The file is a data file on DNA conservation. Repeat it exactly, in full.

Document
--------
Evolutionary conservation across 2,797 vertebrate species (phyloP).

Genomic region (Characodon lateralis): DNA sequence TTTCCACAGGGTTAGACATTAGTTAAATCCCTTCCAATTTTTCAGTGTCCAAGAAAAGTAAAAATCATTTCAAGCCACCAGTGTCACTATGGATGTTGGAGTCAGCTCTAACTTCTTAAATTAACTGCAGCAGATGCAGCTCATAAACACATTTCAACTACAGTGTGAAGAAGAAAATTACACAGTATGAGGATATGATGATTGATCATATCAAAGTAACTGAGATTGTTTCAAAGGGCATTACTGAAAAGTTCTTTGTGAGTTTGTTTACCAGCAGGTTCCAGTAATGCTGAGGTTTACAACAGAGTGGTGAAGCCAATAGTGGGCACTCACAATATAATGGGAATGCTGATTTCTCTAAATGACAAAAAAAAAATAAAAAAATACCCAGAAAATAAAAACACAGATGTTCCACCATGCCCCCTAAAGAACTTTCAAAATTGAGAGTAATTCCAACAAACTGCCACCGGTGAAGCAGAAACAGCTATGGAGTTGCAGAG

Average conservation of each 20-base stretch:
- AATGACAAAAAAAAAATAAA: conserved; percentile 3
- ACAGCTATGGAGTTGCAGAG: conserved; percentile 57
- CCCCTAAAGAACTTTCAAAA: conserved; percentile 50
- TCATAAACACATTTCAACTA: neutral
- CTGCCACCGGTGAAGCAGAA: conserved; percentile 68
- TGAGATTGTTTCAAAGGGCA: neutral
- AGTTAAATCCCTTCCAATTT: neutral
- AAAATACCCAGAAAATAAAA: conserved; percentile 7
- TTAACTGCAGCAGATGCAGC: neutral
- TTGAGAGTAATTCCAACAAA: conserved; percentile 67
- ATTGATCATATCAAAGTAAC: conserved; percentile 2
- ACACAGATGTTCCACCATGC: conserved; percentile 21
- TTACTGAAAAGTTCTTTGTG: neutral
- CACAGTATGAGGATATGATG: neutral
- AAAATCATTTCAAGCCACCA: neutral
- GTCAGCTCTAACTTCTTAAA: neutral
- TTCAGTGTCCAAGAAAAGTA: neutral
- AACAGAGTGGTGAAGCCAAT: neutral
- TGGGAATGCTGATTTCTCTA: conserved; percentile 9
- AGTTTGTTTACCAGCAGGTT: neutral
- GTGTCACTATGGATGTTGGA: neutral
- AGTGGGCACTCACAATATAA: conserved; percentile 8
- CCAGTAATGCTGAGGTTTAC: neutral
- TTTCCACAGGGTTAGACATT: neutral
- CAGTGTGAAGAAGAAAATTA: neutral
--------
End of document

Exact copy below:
Evolutionary conservation across 2,797 vertebrate species (phyloP).

Genomic region (Characodon lateralis): DNA sequence TTTCCACAGGGTTAGACATTAGTTAAATCCCTTCCAATTTTTCAGTGTCCAAGAAAAGTAAAAATCATTTCAAGCCACCAGTGTCACTATGGATGTTGGAGTCAGCTCTAACTTCTTAAATTAACTGCAGCAGATGCAGCTCATAAACACATTTCAACTACAGTGTGAAGAAGAAAATTACACAGTATGAGGATATGATGATTGATCATATCAAAGTAACTGAGATTGTTTCAAAGGGCATTACTGAAAAGTTCTTTGTGAGTTTGTTTACCAGCAGGTTCCAGTAATGCTGAGGTTTACAACAGAGTGGTGAAGCCAATAGTGGGCACTCACAATATAATGGGAATGCTGATTTCTCTAAATGACAAAAAAAAAATAAAAAAATACCCAGAAAATAAAAACACAGATGTTCCACCATGCCCCCTAAAGAACTTTCAAAATTGAGAGTAATTCCAACAAACTGCCACCGGTGAAGCAGAAACAGCTATGGAGTTGCAGAG

Average conservation of each 20-base stretch:
- AATGACAAAAAAAAAATAAA: conserved; percentile 3
- ACAGCTATGGAGTTGCAGAG: conserved; percentile 57
- CCCCTAAAGAACTTTCAAAA: conserved; percentile 50
- TCATAAACACATTTCAACTA: neutral
- CTGCCACCGGTGAAGCAGAA: conserved; percentile 68
- TGAGATTGTTTCAAAGGGCA: neutral
- AGTTAAATCCCTTCCAATTT: neutral
- AAAATACCCAGAAAATAAAA: conserved; percentile 7
- TTAACTGCAGCAGATGCAGC: neutral
- TTGAGAGTAATTCCAACAAA: conserved; percentile 67
- ATTGATCATATCAAAGTAAC: conserved; percentile 2
- ACACAGATGTTCCACCATGC: conserved; percentile 21
- TTACTGAAAAGTTCTTTGTG: neutral
- CACAGTATGAGGATATGATG: neutral
- AAAATCATTTCAAGCCACCA: neutral
- GTCAGCTCTAACTTCTTAAA: neutral
- TTCAGTGTCCAAGAAAAGTA: neutral
- AACAGAGTGGTGAAGCCAAT: neutral
- TGGGAATGCTGATTTCTCTA: conserved; percentile 9
- AGTTTGTTTACCAGCAGGTT: neutral
- GTGTCACTATGGATGTTGGA: neutral
- AGTGGGCACTCACAATATAA: conserved; percentile 8
- CCAGTAATGCTGAGGTTTAC: neutral
- TTTCCACAGGGTTAGACATT: neutral
- CAGTGTGAAGAAGAAAATTA: neutral